Whether you use Twitter for work, personal branding, or escapism, who you follow plays an integral part. But the more followers you get, the more you're likely to follow. The "following:follower" ratio (which I will call F:f from now on) means more than it should to outsiders looking in. If F:f is 1:≥1 (more than or equal to 1), you're not deemed as popular compared to an F:f ratio of 1:<1 (less than 1).
- Following: 1028, Followers: 521
F:f = 1:0.506
If this is a brand, likely they started by following loads of accounts. Some followed back. Others are bots/accounts who follow back regardless of who you are. Customers might see this and assume the brand isn't popular or otherwise chasing it. This is superficial on face value. Content is more important. There are examples where the ratio can flag untoward behaviour. Check out the links below under Resources and further reading.
- Following: 231, Followers: 2106
F:f = 1:8.272
That's a big ratio towards followers. Without further investigation, this account and brand/person is popular. They might have bought followers or loads of bots decided to feast on the content carcass on offer. But who has time to check that?
There's a temptation to fixate on the mystical F:f ratio. But you also want to keep abreast of your industry through many accounts. If only there was a way to meet halfway...
In fact there is and it uses an age old Twitter feature: lists.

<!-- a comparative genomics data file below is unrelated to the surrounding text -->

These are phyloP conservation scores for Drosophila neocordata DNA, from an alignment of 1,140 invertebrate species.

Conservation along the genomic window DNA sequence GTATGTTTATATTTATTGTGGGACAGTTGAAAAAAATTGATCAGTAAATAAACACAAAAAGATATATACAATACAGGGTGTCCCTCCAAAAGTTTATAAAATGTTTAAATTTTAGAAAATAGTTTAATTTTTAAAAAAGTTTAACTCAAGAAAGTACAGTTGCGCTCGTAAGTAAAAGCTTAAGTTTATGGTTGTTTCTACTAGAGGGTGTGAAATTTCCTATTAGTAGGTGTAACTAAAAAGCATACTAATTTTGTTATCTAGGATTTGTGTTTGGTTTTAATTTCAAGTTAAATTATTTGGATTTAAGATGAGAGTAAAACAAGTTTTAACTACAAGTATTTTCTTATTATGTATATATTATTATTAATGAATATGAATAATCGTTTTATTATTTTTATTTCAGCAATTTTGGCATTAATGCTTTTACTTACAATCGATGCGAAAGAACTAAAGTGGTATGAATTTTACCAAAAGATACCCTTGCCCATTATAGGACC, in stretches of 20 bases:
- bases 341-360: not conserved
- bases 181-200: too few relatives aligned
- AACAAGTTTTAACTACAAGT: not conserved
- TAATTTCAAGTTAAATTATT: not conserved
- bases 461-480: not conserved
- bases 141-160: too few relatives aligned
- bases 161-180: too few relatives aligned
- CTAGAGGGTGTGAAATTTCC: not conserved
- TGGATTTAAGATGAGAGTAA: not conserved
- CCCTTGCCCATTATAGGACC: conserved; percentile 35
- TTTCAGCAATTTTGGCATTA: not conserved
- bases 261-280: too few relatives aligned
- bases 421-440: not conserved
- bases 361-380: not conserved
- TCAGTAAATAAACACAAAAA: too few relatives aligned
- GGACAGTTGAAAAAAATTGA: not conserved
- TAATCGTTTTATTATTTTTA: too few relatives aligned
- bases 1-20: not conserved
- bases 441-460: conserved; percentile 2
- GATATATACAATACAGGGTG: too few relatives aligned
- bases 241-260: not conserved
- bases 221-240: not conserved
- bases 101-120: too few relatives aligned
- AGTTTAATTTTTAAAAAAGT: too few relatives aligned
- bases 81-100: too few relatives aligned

The first thing you need to do is make a table of three columns:
- Those you follow who follow back
- Those you follow who don't follow back but whose content holds some merit
- Those you follow only through some kind of "obligation".
You can write this down or create a spreadsheet (mmm, spreadsheets!). There's no official way to export following lists but this is a decent albeit convoluted alternative.
Now you have some tough decisions to make. Most of us fear unfollowing someone and them returning the favour. You lose a follower and wonder if they'll be offended. But this is YOUR timeline. If you don't want them there, they don't have to be. Of course, you could "relegate" them to their own list but we'll get to that shortly. Once you've compartmentalized everyone, create your lists on Twitter. On a spiritual level, I believe everything we do and experience is based on energy transfer; unfollowing and moving accounts to list follows the same principle. There's still a connection but it's a little different. But rather than keep accounts on a list like dusty pig ornaments in a glass cabinet, use them. Lists are basically organised timelines. If you need some inspiration for a certain topic, tap into the relevant list.
With a more ordered following list, you can receive more necessary content and more accounts are grouped in lists. And it looks good to people who live and die by the F:f ratio.
Resources and further reading
How to use Twitter lists
3 Reasons Your Twitter Follower Ratio Is More Important Than You Know
Social networks have trained us to think in follower counts 23 Seldom-Used Ideas for How to Use Twitter Lists